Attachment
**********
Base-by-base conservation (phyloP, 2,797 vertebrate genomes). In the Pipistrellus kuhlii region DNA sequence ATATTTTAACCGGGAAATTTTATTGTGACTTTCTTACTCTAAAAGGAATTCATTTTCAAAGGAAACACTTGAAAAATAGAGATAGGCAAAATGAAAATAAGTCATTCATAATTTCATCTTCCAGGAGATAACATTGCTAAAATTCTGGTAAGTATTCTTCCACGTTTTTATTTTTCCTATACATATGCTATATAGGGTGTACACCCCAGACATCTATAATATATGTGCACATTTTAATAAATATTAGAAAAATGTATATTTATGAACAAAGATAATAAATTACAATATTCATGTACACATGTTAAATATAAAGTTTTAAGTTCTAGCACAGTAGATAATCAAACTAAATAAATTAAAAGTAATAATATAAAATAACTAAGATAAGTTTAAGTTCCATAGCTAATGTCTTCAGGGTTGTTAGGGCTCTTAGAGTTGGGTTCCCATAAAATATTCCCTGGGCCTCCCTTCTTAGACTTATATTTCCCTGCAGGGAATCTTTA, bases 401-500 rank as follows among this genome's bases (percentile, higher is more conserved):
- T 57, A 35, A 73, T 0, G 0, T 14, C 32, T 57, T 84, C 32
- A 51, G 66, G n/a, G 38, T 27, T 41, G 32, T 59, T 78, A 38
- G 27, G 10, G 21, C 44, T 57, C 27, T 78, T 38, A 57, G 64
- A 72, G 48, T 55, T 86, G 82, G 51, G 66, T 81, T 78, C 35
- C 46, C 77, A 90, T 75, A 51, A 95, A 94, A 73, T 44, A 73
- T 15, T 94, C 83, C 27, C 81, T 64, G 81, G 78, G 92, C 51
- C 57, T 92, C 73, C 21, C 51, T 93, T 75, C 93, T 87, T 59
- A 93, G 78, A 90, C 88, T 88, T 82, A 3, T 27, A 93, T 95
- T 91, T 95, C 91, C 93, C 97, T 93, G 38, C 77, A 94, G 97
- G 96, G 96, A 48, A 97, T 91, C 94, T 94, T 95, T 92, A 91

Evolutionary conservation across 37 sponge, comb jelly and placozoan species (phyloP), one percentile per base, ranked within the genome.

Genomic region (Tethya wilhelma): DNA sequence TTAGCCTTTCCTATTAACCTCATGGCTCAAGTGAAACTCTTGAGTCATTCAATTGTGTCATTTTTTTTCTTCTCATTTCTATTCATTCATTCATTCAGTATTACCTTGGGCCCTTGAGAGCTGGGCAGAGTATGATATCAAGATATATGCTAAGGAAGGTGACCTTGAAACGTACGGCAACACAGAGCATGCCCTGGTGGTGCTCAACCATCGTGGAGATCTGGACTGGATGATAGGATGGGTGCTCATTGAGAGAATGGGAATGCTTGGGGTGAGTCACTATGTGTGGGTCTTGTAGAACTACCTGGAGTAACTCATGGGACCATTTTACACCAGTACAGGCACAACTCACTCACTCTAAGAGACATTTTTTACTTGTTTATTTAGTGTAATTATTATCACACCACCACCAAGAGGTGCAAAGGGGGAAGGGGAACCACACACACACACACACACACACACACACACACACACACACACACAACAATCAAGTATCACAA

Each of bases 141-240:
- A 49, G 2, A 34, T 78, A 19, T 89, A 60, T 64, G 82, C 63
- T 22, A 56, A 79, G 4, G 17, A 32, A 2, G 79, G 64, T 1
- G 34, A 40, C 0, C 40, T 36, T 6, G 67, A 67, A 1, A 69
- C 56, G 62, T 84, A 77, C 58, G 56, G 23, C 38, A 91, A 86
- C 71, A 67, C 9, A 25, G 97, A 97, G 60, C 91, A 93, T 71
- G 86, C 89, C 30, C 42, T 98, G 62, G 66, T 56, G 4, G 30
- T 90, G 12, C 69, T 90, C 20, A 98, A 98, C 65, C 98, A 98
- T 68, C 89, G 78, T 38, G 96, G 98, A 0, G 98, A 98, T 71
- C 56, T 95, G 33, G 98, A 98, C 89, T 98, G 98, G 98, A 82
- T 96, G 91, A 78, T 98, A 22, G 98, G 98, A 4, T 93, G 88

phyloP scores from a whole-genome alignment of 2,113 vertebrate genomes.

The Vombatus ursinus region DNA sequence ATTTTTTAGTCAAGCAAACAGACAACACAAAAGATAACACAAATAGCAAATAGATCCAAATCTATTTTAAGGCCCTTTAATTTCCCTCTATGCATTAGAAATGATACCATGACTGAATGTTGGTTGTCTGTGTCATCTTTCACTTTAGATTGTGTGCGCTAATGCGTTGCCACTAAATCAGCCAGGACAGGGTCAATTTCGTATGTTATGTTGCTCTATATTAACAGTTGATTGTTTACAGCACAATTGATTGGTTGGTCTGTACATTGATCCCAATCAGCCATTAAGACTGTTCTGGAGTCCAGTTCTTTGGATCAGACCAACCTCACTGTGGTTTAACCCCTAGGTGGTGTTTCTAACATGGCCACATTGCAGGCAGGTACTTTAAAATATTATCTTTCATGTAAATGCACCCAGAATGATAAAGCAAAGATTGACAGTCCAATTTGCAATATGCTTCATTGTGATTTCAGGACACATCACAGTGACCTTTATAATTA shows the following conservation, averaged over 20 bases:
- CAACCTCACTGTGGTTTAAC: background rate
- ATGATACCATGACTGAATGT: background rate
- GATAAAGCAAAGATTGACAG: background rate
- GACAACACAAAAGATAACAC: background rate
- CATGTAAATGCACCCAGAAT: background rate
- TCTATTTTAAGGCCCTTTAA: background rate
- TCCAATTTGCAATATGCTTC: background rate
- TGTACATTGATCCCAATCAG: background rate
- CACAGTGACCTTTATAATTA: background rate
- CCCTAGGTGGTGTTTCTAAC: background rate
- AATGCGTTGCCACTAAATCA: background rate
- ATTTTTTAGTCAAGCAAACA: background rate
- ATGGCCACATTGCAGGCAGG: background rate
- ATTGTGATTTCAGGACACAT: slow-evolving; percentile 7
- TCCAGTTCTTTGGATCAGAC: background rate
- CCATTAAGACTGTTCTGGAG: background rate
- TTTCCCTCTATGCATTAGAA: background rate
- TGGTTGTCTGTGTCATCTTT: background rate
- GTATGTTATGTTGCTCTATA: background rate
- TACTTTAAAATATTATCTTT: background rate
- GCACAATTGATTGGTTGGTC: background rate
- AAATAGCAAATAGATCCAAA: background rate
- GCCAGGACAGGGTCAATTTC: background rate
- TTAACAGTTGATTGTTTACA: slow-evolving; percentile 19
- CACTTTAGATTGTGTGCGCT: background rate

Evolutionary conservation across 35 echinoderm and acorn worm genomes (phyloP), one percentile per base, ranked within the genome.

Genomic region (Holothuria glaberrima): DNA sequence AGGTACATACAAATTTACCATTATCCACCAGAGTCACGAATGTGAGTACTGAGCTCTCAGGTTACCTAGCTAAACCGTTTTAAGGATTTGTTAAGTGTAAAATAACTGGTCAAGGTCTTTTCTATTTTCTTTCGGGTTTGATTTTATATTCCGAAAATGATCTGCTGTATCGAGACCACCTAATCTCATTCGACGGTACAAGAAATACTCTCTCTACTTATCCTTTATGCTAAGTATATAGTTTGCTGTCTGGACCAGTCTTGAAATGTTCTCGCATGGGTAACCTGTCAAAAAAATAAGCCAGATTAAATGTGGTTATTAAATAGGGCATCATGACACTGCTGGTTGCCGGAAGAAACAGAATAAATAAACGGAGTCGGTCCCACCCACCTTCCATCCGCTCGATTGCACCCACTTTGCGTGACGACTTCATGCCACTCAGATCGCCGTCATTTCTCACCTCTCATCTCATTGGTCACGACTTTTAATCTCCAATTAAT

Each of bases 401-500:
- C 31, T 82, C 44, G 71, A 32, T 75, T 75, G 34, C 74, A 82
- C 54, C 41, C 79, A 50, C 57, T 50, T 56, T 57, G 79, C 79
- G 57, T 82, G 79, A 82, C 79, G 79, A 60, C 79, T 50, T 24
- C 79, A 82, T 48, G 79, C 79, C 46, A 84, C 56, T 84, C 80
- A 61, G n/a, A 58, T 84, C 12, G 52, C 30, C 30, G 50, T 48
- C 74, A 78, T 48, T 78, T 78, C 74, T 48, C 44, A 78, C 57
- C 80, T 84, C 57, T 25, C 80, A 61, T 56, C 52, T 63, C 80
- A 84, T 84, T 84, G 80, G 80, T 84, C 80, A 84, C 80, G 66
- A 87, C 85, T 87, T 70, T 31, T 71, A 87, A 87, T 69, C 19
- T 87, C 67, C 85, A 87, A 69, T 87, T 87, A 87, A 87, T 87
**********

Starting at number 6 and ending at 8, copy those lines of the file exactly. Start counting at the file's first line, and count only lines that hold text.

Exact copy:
- C 46, C 77, A 90, T 75, A 51, A 95, A 94, A 73, T 44, A 73
- T 15, T 94, C 83, C 27, C 81, T 64, G 81, G 78, G 92, C 51
- C 57, T 92, C 73, C 21, C 51, T 93, T 75, C 93, T 87, T 59